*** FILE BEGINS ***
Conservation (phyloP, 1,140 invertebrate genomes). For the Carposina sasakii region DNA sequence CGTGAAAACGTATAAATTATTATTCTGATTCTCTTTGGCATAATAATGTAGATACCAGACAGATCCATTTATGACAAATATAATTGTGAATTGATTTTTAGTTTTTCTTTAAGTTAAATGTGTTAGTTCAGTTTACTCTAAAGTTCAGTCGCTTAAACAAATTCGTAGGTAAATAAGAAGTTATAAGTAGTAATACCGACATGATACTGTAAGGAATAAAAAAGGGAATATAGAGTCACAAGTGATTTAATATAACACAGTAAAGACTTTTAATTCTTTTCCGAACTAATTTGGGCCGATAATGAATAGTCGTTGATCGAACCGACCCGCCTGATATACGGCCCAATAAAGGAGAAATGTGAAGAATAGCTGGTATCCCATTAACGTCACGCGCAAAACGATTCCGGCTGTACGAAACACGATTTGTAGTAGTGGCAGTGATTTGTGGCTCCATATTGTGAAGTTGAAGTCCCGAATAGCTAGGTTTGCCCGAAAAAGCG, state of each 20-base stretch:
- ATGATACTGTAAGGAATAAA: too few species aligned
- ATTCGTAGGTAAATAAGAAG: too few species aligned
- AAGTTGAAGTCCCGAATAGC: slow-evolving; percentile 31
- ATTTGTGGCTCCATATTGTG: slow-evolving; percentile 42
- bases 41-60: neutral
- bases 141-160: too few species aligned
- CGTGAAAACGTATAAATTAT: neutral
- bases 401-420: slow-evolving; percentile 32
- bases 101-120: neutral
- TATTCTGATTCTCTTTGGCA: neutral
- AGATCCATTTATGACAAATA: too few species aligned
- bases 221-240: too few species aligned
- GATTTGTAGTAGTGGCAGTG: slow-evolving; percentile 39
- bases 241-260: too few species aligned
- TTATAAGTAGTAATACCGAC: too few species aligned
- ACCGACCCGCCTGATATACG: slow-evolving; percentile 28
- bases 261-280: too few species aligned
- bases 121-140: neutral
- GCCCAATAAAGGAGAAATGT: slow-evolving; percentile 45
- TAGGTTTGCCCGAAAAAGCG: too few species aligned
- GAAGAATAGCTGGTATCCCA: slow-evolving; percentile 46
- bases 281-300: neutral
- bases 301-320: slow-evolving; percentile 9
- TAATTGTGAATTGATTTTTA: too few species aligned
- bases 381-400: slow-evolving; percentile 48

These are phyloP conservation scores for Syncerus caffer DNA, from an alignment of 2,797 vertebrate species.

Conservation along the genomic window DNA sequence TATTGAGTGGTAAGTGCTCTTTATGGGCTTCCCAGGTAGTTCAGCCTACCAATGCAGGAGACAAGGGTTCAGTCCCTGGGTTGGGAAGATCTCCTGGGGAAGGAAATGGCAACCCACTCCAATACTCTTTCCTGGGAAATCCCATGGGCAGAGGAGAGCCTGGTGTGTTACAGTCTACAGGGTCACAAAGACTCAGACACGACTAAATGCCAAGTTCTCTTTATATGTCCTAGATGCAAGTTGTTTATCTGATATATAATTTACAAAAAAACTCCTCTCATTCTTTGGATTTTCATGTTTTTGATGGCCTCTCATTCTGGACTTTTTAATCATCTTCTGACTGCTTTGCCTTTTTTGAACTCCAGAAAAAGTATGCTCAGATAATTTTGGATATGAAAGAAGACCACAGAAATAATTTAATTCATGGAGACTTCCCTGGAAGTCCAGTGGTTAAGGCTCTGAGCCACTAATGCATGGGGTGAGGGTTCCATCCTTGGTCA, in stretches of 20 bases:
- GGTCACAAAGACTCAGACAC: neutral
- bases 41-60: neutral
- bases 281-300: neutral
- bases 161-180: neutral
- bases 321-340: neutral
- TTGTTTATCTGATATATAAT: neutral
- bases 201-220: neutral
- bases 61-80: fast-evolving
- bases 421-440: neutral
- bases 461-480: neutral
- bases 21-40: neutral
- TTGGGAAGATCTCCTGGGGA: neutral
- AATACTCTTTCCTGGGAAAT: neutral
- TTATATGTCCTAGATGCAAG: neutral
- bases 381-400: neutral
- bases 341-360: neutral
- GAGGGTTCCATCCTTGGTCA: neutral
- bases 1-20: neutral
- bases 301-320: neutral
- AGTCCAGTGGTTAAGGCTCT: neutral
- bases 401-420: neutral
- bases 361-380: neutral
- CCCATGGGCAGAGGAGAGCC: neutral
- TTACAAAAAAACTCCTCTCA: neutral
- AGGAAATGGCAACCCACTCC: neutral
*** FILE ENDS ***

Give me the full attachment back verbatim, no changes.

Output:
Conservation (phyloP, 1,140 invertebrate genomes). For the Carposina sasakii region DNA sequence CGTGAAAACGTATAAATTATTATTCTGATTCTCTTTGGCATAATAATGTAGATACCAGACAGATCCATTTATGACAAATATAATTGTGAATTGATTTTTAGTTTTTCTTTAAGTTAAATGTGTTAGTTCAGTTTACTCTAAAGTTCAGTCGCTTAAACAAATTCGTAGGTAAATAAGAAGTTATAAGTAGTAATACCGACATGATACTGTAAGGAATAAAAAAGGGAATATAGAGTCACAAGTGATTTAATATAACACAGTAAAGACTTTTAATTCTTTTCCGAACTAATTTGGGCCGATAATGAATAGTCGTTGATCGAACCGACCCGCCTGATATACGGCCCAATAAAGGAGAAATGTGAAGAATAGCTGGTATCCCATTAACGTCACGCGCAAAACGATTCCGGCTGTACGAAACACGATTTGTAGTAGTGGCAGTGATTTGTGGCTCCATATTGTGAAGTTGAAGTCCCGAATAGCTAGGTTTGCCCGAAAAAGCG, state of each 20-base stretch:
- ATGATACTGTAAGGAATAAA: too few species aligned
- ATTCGTAGGTAAATAAGAAG: too few species aligned
- AAGTTGAAGTCCCGAATAGC: slow-evolving; percentile 31
- ATTTGTGGCTCCATATTGTG: slow-evolving; percentile 42
- bases 41-60: neutral
- bases 141-160: too few species aligned
- CGTGAAAACGTATAAATTAT: neutral
- bases 401-420: slow-evolving; percentile 32
- bases 101-120: neutral
- TATTCTGATTCTCTTTGGCA: neutral
- AGATCCATTTATGACAAATA: too few species aligned
- bases 221-240: too few species aligned
- GATTTGTAGTAGTGGCAGTG: slow-evolving; percentile 39
- bases 241-260: too few species aligned
- TTATAAGTAGTAATACCGAC: too few species aligned
- ACCGACCCGCCTGATATACG: slow-evolving; percentile 28
- bases 261-280: too few species aligned
- bases 121-140: neutral
- GCCCAATAAAGGAGAAATGT: slow-evolving; percentile 45
- TAGGTTTGCCCGAAAAAGCG: too few species aligned
- GAAGAATAGCTGGTATCCCA: slow-evolving; percentile 46
- bases 281-300: neutral
- bases 301-320: slow-evolving; percentile 9
- TAATTGTGAATTGATTTTTA: too few species aligned
- bases 381-400: slow-evolving; percentile 48

These are phyloP conservation scores for Syncerus caffer DNA, from an alignment of 2,797 vertebrate species.

Conservation along the genomic window DNA sequence TATTGAGTGGTAAGTGCTCTTTATGGGCTTCCCAGGTAGTTCAGCCTACCAATGCAGGAGACAAGGGTTCAGTCCCTGGGTTGGGAAGATCTCCTGGGGAAGGAAATGGCAACCCACTCCAATACTCTTTCCTGGGAAATCCCATGGGCAGAGGAGAGCCTGGTGTGTTACAGTCTACAGGGTCACAAAGACTCAGACACGACTAAATGCCAAGTTCTCTTTATATGTCCTAGATGCAAGTTGTTTATCTGATATATAATTTACAAAAAAACTCCTCTCATTCTTTGGATTTTCATGTTTTTGATGGCCTCTCATTCTGGACTTTTTAATCATCTTCTGACTGCTTTGCCTTTTTTGAACTCCAGAAAAAGTATGCTCAGATAATTTTGGATATGAAAGAAGACCACAGAAATAATTTAATTCATGGAGACTTCCCTGGAAGTCCAGTGGTTAAGGCTCTGAGCCACTAATGCATGGGGTGAGGGTTCCATCCTTGGTCA, in stretches of 20 bases:
- GGTCACAAAGACTCAGACAC: neutral
- bases 41-60: neutral
- bases 281-300: neutral
- bases 161-180: neutral
- bases 321-340: neutral
- TTGTTTATCTGATATATAAT: neutral
- bases 201-220: neutral
- bases 61-80: fast-evolving
- bases 421-440: neutral
- bases 461-480: neutral
- bases 21-40: neutral
- TTGGGAAGATCTCCTGGGGA: neutral
- AATACTCTTTCCTGGGAAAT: neutral
- TTATATGTCCTAGATGCAAG: neutral
- bases 381-400: neutral
- bases 341-360: neutral
- GAGGGTTCCATCCTTGGTCA: neutral
- bases 1-20: neutral
- bases 301-320: neutral
- AGTCCAGTGGTTAAGGCTCT: neutral
- bases 401-420: neutral
- bases 361-380: neutral
- CCCATGGGCAGAGGAGAGCC: neutral
- TTACAAAAAAACTCCTCTCA: neutral
- AGGAAATGGCAACCCACTCC: neutral